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Fuel is a major expense for most Americans and especially for farmers and ranchers. They depend on fuel to run their tractors. Petroleum is the seedstock for synthetic fertilizers to grow healthy crops, and fuel powers the trucks that transport their goods from the field to the store.

“The biggest external factor right now is this enormous run up in petroleum prices. We have to continually re-price the agricultural complex, if nothing else, to make up for how much more it costs just to get this product shipped around from buyer to seller,” Sartwelle says. “Farmers’ input prices have gone up just as fast, if not faster, than the sale prices for their products.”

Recent oil prices have hurdled over $100 a barrel and gasoline prices have surged to nearly $3.50 a gallon in some areas, presenting a dismal outlook for consumers and food producers alike.Annual Change in Food and Gas Prices

“Those prices are set based upon the perceived view of the market, and fear plays a large part in that. The more fear people see in a potential supply disruption, like from one of the larger Middle Eastern countries, the higher the price is going to be,” says Bruce Bullock, director of the Maguire Energy Institute at Southern Methodist University. “It’s not a factor of supply and demand—it’s a factor of the fear that supply and demand will be cut off at some point in the future.”

Yet Bullock assures that supply is not a current concern. Ample global reserves are available, which means prices should level out over time.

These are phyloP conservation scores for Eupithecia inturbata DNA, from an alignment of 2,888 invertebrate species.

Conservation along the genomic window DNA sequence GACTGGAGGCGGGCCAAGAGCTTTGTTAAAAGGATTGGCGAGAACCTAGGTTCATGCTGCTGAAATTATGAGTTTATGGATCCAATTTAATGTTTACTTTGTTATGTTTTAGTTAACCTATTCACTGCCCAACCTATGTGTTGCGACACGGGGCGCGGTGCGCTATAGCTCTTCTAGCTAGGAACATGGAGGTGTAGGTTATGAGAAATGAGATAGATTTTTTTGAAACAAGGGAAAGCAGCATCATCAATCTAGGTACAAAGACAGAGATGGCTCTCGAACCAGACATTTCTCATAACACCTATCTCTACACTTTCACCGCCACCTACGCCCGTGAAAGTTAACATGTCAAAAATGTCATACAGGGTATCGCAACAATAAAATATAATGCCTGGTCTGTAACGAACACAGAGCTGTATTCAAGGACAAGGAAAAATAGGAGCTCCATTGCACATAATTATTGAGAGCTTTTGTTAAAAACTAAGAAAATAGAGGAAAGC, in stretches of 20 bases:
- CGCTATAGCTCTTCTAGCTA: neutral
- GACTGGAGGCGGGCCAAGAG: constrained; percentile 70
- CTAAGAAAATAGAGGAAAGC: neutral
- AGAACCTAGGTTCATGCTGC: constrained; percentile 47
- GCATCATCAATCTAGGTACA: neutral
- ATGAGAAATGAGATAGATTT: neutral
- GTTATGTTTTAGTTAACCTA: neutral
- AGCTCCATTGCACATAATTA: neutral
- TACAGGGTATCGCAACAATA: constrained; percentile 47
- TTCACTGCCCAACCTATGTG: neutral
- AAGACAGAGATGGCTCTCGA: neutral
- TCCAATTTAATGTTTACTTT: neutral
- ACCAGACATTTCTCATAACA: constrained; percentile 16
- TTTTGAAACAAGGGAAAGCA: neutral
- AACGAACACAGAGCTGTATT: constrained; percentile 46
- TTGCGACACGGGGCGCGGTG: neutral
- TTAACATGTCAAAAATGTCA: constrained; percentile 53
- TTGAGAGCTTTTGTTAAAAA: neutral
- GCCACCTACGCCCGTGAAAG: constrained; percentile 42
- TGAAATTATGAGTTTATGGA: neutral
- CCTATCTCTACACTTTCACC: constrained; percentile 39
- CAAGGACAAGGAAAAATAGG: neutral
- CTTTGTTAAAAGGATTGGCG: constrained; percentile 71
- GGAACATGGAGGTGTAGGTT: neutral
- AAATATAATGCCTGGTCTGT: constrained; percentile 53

“Markets go up and go down. Demand and supply react accordingly. Prices react accordingly and eventually will come back down. That’s exactly what happened in 2008. This year, again, eventually the markets will react,” he adds.

In the meantime, as gasoline and diesel prices continue to rise, farmers and ranchers have little recourse in controlling this significant business expense.

“Especially for fresh agricultural goods, time to market is essential,” Bullock says. “It’s not like you can watch the price of diesel and transport your goods accordingly. You’ve only got a certain window of opportunity to harvest the crop, go to market and get it to the store. You are held hostage to those costs.”

Bullock also noted that additional stops in the production chain are feeling the pinch of rising fuel prices, and, as a result, each link passes on a portion of those higher costs to its customers. After a few links in the chain, it all starts to add up—and the consumer pays the balance in the end.

“The price of fuel can affect any number of those areas,” he says. “As it increases, it’s additive. It may only be a few cents in one area, but you add all of those areas up and all of a sudden your costs are up a third.”

 Part 4 of 4